What Is SART and Its Function?

SART full form (Search and Rescue Transponder) is a very important piece of equipment onboard a ship, as it acts as a signal transmitter. An important machine in maritime emergencies, as it helps to locate a ship if it goes off course. The SART is made with waterproof components that protect against water damage. The SART is primarily battery-powered, so it can operate for long periods of time.

SARTs are in use on ships, lifeboats and also life rafts. They are the most powerful support equipment in an unprecedented emergency and are also designed to keep the ship afloat for long periods of time if it is submerged. The bright color of the SART allows for quick detection, and also the transmitter and receiver combination allows it to send and also receive radio signals.

The SART machines responded to search signals transmitted by X-band radar, typically at 9 GHz, and also helped rescue multiple vehicles and ships. These signals are called homing signals. The response typically appears on the radar screen as a series of dots on the X-band radar, helping rescuers reach the ship in time.

Watch the Video on SAR 

As mentioned above, a SART is basically an electronic device that automatically responds to calls or inquiries from a marine radar. This improves the visibility of the person calling for help on the radar display (PPI). They operate in the 9 GHz band and only transmit during radar interrogation when switched on.

SART – General Features, Location and Functions 

SARTs are made of fibre-reinforced plastic to withstand prolonged exposure to sunlight and also extreme weather conditions. They float free from the survival craft. International Orange colour SARTs are attached to a mounting bracket attached to the vessel’s bulkhead above the bridge.They operate in the 9 GHz frequency band (9.2-9.5 GHz) and generate a series of clips on the radar being interrogated (3 cm/X-band radar).They can be portable or permanently mounted in the survival vehicle.SARTs are manually activated and, therefore, only respond when queried.

When activated in an emergency, the SART responds to radar interrogations by transmitting a signal that produces 12 blips on the radar and changes to concentric circles as the distance between the two points decreases.On a PPI, the distance between the points is 0.6 miles This signal is much easier to detect than signal echoes from radar reflectors, etc.The SART also has an audible or visual indication of proper operation and notifies survivors if it is detected by radar. It beeps every 12 seconds if the radar is not in view and also every 2 seconds if the radar is interrogating it.

 Transport Requirements 

  1. Passenger ships – at least 02 
  2. Cargo ships over 500 GT – at least 02 
  3. Cargo ships over 300 GT – at least 01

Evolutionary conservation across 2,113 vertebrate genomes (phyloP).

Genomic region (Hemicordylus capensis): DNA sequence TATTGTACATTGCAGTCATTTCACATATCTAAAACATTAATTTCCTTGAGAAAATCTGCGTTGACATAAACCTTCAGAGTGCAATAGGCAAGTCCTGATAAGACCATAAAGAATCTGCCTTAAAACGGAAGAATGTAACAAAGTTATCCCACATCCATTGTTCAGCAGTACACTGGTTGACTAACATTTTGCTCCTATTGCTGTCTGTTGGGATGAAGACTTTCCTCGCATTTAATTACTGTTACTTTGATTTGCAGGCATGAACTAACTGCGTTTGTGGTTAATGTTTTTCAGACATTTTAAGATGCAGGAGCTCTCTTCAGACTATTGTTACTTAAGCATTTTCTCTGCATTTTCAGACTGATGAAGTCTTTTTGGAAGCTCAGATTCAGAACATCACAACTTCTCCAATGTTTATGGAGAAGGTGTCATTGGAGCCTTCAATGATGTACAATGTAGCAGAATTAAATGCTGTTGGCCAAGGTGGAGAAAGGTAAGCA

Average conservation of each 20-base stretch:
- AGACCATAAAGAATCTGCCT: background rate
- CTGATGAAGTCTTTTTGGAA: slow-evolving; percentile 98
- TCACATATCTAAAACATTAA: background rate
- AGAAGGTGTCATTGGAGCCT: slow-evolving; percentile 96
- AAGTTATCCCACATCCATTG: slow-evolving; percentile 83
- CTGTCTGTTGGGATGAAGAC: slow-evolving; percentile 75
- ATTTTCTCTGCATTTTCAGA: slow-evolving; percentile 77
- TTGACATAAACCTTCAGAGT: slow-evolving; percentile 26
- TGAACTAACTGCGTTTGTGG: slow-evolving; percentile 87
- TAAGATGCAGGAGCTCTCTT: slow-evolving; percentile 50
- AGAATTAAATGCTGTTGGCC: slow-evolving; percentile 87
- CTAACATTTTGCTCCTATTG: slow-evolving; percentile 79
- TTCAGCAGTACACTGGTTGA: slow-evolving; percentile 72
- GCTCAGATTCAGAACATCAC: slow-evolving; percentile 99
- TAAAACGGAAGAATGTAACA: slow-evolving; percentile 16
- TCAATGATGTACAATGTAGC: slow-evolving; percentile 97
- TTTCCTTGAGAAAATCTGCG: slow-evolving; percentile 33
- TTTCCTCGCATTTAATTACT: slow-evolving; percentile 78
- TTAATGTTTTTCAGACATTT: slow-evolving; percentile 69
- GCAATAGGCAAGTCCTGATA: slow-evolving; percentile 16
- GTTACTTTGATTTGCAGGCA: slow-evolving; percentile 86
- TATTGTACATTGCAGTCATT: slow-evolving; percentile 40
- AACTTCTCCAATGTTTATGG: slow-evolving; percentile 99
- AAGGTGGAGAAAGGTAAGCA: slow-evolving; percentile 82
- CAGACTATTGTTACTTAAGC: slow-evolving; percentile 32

4. One for each survival craft 

Battery Requirements 

  1. Standby state, 96 hours of operation 
  2. Operating state, 08 hours of operation 
  3. Batteries must be replaced every 2 to 5 years 
  4. Capable of operating at temperatures between -20°C and 55°C 

SART Test Procedure 

Self-Test (General) 

  1. Switch SART to test mode.
  2. Keep the SART within sight of the radar antenna.
  3. Verify that the visual indicator lights are working.
  4. Make sure the buzzer sounds.
  5. Observe the radar display and also note the concentric circles on the PPI.
  6. Check the battery expiration date.

 Self-Test (Standard) 

  1. Remove the SART from the holder.
  2. Insert the probe into SART every 2 seconds. The lamp will flash, and the buzzer will sound.
  3. Observe concentric circles with an X-band radar.

In the event of accidental activation, turn off SART immediately. Broadcast DSC security alerts on VHF channel 70. Broadcast security messages from RT to all stations on VHF channel 16. This includes your ID and location and indicates that you want to clear the false alarm that was sent in error.


The AIS-SART is used to locate a survival craft or vessel in distress by sending an updated position report using the standard Automatic Identification System Class A position report. It is a standalone radio.

Location and time synchronisation of the AIS-SART is done via an integrated GNSS receiver (e.g. GPS). The installation of the Global Maritime Distress and Safety System “GMDSS” includes one or more search and rescue locating devices. These devices are either AIS-SART (AIS Search and Rescue Transmitter) or Radar SART (Search and Rescue Transponder).

The SART assists in rescue operations for stranded aircraft and ships in aviation and maritime accidents. Designed to withstand the harshest conditions and active use in high positions such as poles, it can cover a wide range of areas.

Speaking of altitude, her SART transponder on the plane has a range of 30-40 miles. This helps in studying vast spectrum and areas. The facts show that the SART is a marvel of ergonomics and a critical piece of equipment for deep-sea vessels.

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